Development of new approaches to NMR data collection for protein structure determination
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Multidimensional nuclear magnetic resonance (NMR) spectroscopy has become one of the most important techniques available for studying the structure and function of biological macromolecules at atomic resolution. The conventional approach to multidimensional NMR involves the sampling of the time domain on a Cartesian grid followed by a multidimensional Fourier transform (FT). While this approach yields high quality spectra, as the number of dimensions is increased the time needed for sampling on a Cartesian grid increases exponentially, making it impractical to record 4-D spectra at high resolution and impossible to record 5-D spectra at all. This thesis describes new approaches to data collection and processing that make it possible to obtain spectra at higher resolution and/or with a higher dimensionality than was previously feasible with the conventional method. The central focus of this work has been the sampling of the time domain along radial spokes, which was recently introduced into the NMR community. If each radial spoke is processed by an FT with respect to radius, a set of projections of the higher-dimensional spectrum are obtained. Full spectra at high resolution can be generated from these projections via tomographic reconstruction. We generalized the lower-value reconstruction algorithm from the literature, and later integrated it with the backprojection algorithm in a hybrid reconstruction method. These methods permit the reconstruction of accurate 4-D and 5- D spectra at very high resolution, from only a small number of projections, as we demonstrated in the reconstruction of 4-D and 5-D sequential assignment spectra on small and large proteins. For nuclear Overhauser spectroscopy (NOESY), used to measure interproton distances in proteins, one requires quantitative reconstructions. We have successfully obtained these using filtered backprojection, which we found was equivalent to processing the radially sampled data by a polar FT. All of these methods represent significant gains in data collection efficiency over conventional approaches. The polar FT interpretation suggested that the problem could be analyzed using FT theory, to design even more efficient methods. We have developed a new approach to sampling, using concentric rings of sampling points, which represents a further improvement in efficiency and sensitivity over radial sampling.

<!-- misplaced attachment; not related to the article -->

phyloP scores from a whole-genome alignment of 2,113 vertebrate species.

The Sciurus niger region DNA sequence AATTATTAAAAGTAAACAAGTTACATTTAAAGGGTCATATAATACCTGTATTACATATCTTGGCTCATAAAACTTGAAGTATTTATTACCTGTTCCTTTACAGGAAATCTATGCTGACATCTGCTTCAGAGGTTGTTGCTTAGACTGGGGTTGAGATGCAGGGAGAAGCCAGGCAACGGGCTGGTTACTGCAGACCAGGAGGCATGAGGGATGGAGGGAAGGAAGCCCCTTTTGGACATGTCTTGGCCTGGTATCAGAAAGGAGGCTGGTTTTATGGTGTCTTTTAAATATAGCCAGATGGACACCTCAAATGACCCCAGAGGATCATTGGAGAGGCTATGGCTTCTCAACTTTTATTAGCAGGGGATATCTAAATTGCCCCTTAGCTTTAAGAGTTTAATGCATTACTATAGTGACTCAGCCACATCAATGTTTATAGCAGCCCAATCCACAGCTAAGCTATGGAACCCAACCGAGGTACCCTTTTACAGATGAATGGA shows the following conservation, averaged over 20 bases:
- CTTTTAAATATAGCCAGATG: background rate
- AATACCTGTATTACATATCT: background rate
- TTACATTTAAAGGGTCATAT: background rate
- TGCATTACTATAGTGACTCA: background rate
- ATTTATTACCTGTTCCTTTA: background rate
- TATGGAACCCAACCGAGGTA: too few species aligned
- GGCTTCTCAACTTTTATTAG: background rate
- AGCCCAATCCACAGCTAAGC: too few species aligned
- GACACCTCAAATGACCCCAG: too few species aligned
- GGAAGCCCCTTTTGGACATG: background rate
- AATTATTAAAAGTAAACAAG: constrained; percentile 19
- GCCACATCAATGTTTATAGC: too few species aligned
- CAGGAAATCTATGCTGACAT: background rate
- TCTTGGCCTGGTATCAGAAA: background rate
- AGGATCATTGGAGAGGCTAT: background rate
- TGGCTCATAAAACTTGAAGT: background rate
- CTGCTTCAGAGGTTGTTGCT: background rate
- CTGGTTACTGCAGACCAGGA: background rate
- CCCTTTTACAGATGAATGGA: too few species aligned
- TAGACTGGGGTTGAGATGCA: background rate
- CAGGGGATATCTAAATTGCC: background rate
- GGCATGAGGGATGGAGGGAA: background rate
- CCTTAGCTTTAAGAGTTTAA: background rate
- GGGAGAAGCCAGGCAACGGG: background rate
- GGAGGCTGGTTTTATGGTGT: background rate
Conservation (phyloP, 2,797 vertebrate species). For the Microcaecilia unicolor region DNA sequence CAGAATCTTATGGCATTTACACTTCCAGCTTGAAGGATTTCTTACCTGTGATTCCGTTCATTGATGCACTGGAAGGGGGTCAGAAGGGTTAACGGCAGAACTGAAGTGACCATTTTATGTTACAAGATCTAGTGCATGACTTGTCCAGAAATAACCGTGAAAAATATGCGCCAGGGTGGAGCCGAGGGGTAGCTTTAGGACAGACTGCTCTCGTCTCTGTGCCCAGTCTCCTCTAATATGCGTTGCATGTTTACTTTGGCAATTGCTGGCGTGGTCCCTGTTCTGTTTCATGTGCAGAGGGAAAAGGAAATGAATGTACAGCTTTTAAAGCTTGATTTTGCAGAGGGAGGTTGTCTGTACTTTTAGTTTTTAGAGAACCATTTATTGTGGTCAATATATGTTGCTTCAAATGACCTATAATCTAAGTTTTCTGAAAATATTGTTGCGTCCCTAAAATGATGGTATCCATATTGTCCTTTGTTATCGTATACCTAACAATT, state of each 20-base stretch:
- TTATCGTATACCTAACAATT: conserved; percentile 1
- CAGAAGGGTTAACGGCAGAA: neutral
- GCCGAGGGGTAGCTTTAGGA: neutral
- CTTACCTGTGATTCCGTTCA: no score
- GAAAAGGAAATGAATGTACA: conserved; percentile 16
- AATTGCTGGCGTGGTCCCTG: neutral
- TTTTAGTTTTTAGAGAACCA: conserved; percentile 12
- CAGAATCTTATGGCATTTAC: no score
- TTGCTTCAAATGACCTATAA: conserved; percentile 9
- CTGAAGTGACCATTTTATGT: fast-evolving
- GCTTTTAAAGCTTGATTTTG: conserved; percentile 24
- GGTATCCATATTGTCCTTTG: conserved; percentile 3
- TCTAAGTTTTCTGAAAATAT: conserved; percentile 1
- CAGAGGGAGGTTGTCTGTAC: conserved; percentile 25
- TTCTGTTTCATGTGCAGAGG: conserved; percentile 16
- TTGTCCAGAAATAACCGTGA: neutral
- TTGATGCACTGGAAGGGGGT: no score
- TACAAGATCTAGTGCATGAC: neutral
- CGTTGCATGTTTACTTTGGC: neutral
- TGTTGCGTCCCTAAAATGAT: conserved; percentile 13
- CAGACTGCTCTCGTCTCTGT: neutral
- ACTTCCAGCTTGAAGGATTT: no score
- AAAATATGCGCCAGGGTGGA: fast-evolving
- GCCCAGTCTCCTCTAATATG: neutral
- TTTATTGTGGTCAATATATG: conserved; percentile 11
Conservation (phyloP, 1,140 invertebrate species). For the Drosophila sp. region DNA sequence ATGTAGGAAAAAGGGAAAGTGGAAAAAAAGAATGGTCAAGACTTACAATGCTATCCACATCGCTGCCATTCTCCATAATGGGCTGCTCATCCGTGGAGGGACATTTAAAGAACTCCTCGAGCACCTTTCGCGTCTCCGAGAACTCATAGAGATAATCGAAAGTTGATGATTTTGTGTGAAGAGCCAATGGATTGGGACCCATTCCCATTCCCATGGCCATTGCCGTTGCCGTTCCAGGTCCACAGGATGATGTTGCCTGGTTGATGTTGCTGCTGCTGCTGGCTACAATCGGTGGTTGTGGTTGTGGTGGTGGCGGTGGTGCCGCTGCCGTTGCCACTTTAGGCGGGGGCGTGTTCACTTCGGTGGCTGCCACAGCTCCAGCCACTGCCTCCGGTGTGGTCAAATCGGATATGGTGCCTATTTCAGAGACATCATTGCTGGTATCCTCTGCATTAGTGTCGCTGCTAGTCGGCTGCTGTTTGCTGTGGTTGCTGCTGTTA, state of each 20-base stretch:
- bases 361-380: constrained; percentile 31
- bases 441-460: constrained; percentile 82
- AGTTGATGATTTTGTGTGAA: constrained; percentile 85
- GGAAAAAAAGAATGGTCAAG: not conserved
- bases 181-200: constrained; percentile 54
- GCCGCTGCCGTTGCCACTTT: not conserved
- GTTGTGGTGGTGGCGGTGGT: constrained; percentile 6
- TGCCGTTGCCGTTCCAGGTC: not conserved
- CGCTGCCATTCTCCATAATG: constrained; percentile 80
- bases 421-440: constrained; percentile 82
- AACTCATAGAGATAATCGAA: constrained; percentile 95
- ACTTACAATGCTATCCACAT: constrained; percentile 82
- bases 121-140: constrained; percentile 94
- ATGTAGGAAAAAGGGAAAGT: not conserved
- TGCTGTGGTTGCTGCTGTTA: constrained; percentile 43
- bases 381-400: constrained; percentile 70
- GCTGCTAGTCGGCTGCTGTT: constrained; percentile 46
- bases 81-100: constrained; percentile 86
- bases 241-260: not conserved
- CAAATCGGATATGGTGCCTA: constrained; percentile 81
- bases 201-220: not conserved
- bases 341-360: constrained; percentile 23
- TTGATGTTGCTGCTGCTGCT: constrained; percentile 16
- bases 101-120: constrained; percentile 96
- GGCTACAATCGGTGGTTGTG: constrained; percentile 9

Subjectnuclear magnetic resonance
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